Origin of Numbers  Named and Unnamed Numbers started out as part of names  yoke of oxen, herd of cattle, gaggle of geese.
 Days of conch shells and taboos about counting.
Talley Sticks Though conventional wisdom for years said otherwise, "primative people" did count more specifically than "many."
 The Ishago Bone possibly of 20KYA, 20 thousand years ago, with primes 11, 13, 17, and 19 marked, and a crystal.
 35,000 BCE to 8,500 BCE  Talley marks made permanent and important math records.
Tokens Then Coins 10,000 BCE to 6,000 BCE  Tokens served as movable and permanent records.
 The use of tokens set the stage for the earliest writing.
 3000 BCE  Shekels, temple coins, were used in Sumeria.
 600 BCE  Minted staters were used in Lydia (Turkey) and the use of coins spread quickly there after.
Writing Numerals ADDITIVE SYSTEM, Egyptian, Greek [8], early Roman
 The order of the "symbols" doesn't matter though they are often ordered.
 MULTIPLICATIVE SYSTEM, Chinese, as in modern expanded notation
 Write from largest to smallest a string of pairs of "number of" then "value of symbols" to write the number.
 POSITIONAL SYSTEM, decimal, Greek & Roman Numerals
 Order or position does matter.
Egyptian Multiplication Eye of Horus and a memory trigger for the power series that facilitated multiplication and division.
 Used for division and multiplication and still used in Middle Ages as duplation and mediation.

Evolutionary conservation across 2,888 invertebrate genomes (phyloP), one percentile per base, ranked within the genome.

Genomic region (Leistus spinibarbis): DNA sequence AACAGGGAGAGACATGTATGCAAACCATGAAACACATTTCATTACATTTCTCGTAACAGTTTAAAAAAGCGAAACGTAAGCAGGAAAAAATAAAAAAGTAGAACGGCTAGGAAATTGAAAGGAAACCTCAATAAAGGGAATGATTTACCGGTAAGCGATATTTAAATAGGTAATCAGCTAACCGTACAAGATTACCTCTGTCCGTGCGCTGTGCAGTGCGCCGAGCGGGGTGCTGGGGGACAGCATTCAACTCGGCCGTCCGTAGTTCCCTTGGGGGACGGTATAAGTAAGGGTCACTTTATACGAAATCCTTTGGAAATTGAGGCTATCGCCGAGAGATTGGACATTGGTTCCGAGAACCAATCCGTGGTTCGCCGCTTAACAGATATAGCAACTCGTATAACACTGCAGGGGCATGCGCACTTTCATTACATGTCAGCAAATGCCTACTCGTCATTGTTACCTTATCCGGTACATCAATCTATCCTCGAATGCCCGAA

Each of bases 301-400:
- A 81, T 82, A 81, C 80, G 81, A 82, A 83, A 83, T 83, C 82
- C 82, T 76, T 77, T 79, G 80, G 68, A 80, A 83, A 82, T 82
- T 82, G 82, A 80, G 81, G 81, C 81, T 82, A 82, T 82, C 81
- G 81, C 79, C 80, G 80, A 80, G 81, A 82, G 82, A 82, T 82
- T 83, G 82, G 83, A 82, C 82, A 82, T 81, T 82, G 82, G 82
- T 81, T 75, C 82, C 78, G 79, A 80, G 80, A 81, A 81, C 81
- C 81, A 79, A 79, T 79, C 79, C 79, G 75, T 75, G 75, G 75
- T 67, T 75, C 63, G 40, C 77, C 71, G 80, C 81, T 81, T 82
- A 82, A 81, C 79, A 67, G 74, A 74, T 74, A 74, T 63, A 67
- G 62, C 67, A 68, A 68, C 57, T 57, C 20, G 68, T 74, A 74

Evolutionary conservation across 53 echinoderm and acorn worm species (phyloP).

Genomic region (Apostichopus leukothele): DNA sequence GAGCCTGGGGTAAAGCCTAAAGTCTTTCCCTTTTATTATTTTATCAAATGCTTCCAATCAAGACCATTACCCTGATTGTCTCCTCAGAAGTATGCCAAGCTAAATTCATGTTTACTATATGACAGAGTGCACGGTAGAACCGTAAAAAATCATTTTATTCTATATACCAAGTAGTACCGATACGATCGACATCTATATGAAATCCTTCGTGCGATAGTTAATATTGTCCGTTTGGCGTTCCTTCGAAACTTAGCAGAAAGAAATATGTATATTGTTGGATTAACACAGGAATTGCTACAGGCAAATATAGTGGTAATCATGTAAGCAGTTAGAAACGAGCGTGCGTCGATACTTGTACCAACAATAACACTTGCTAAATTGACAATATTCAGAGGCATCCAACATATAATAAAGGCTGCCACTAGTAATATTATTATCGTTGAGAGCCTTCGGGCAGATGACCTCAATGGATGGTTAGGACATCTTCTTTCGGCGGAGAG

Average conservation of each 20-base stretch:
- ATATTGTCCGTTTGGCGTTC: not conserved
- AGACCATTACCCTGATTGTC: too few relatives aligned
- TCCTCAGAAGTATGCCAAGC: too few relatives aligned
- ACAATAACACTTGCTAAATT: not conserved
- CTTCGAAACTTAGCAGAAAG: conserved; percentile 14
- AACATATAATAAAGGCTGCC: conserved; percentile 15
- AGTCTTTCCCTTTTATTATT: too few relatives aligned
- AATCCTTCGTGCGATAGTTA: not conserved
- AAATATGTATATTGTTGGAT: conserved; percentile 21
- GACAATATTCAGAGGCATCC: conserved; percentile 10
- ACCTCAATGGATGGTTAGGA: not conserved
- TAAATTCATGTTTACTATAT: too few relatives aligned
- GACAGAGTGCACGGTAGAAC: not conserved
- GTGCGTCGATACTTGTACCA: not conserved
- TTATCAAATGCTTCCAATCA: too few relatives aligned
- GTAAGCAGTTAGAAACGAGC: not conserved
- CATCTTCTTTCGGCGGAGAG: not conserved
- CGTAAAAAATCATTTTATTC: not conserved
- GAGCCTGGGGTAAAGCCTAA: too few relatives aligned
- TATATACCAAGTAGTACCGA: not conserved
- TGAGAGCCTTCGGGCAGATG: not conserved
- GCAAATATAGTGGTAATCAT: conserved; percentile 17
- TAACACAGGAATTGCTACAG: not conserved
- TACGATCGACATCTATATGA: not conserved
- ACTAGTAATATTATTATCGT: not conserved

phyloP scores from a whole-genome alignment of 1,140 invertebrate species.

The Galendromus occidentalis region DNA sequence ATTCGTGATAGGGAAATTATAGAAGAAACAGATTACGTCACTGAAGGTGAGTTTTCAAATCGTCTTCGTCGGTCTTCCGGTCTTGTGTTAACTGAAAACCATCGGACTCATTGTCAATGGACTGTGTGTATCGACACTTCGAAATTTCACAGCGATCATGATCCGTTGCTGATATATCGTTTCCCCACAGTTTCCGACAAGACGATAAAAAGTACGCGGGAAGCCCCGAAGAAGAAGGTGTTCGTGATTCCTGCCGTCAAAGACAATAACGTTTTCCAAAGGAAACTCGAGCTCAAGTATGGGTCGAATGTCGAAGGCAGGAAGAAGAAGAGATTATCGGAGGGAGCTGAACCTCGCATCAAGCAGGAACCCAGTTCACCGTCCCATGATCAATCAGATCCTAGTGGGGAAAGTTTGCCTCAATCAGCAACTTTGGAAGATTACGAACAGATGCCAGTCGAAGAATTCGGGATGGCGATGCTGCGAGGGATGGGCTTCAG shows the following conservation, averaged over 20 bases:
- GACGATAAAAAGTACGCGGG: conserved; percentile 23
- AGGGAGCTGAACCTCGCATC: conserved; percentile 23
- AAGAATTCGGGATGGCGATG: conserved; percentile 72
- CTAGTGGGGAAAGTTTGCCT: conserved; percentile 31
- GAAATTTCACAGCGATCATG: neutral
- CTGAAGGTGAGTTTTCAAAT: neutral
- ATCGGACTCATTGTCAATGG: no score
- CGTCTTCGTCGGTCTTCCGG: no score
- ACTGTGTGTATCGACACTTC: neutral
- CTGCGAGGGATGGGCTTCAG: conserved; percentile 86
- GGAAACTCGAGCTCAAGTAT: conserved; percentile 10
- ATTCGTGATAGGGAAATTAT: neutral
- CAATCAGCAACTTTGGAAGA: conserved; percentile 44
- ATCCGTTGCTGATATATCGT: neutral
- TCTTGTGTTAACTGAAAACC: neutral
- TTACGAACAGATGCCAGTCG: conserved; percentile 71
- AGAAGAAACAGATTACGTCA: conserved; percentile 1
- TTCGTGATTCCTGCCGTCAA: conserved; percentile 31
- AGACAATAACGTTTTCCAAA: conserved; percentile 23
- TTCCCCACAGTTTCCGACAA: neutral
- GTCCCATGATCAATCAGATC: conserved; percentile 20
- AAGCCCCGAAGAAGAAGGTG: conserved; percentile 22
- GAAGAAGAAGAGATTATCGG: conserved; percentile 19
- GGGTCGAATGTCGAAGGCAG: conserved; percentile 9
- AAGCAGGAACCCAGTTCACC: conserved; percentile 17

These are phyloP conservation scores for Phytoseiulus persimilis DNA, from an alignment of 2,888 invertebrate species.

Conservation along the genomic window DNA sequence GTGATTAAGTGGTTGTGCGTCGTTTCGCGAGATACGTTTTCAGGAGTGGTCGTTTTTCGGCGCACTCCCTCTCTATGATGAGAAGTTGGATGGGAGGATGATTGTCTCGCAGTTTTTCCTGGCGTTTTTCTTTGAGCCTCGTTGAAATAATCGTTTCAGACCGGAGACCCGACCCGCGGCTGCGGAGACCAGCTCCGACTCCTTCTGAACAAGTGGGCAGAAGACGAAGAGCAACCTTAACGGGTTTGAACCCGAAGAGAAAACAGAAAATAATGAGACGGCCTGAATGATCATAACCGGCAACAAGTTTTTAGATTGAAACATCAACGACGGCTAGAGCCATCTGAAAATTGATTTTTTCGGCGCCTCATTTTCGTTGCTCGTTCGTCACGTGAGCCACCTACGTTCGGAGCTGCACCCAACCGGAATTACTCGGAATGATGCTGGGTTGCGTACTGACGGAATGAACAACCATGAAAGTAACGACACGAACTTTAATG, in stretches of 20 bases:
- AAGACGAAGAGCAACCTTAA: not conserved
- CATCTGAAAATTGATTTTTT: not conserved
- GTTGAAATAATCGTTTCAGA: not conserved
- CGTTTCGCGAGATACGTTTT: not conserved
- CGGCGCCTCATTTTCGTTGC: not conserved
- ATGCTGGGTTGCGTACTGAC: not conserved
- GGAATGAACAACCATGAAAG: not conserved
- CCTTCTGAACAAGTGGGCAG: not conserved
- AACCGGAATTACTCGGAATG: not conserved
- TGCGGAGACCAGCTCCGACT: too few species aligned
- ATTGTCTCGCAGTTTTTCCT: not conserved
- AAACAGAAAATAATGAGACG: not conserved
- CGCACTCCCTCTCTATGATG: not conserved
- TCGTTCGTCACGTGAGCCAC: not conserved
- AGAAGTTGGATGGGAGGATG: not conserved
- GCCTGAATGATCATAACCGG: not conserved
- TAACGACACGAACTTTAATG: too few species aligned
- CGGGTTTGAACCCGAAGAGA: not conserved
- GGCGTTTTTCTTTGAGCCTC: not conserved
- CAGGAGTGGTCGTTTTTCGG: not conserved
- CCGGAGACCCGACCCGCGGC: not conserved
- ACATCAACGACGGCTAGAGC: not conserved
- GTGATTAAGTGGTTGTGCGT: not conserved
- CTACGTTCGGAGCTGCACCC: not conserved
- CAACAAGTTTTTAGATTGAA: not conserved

FIRST! statisticians and secretive about their work.
Abaxes (Sand Table), Reckoning Boards, Banks Sand Tables, or beaches, for drawing accurate, measurable scale drawings.
 Reckoning Boards, from the Egyptian, thorugh the Banks, merchant benches (as in bank rupt, bankrupt) of the Middle Ages.
 With calculi, pebbles, to compute.
 With choice of lines or spaces or both or vertical or horizonal orientation with whatever base is needed  guilder, pound, or shekel.
 Set the stage for the Roman handheld abacus and other abacuses.
Abacuses First handheld calculators.
 Great for speed, portability, shakey tables and tax assesors  think how easy a tith is to compute on a board or abacus.
Napier's Bones MAJOR COMPUTING ACHIEVEMENT! especially for division!
 Can you SEE the inspiration for log computation?
Slide Rules Take John Napier's natural log work and add the scales of Edmund Gunter and William Oughtred's paired Gunter scales and computation may be completed ala the sand table and scale drawing.
History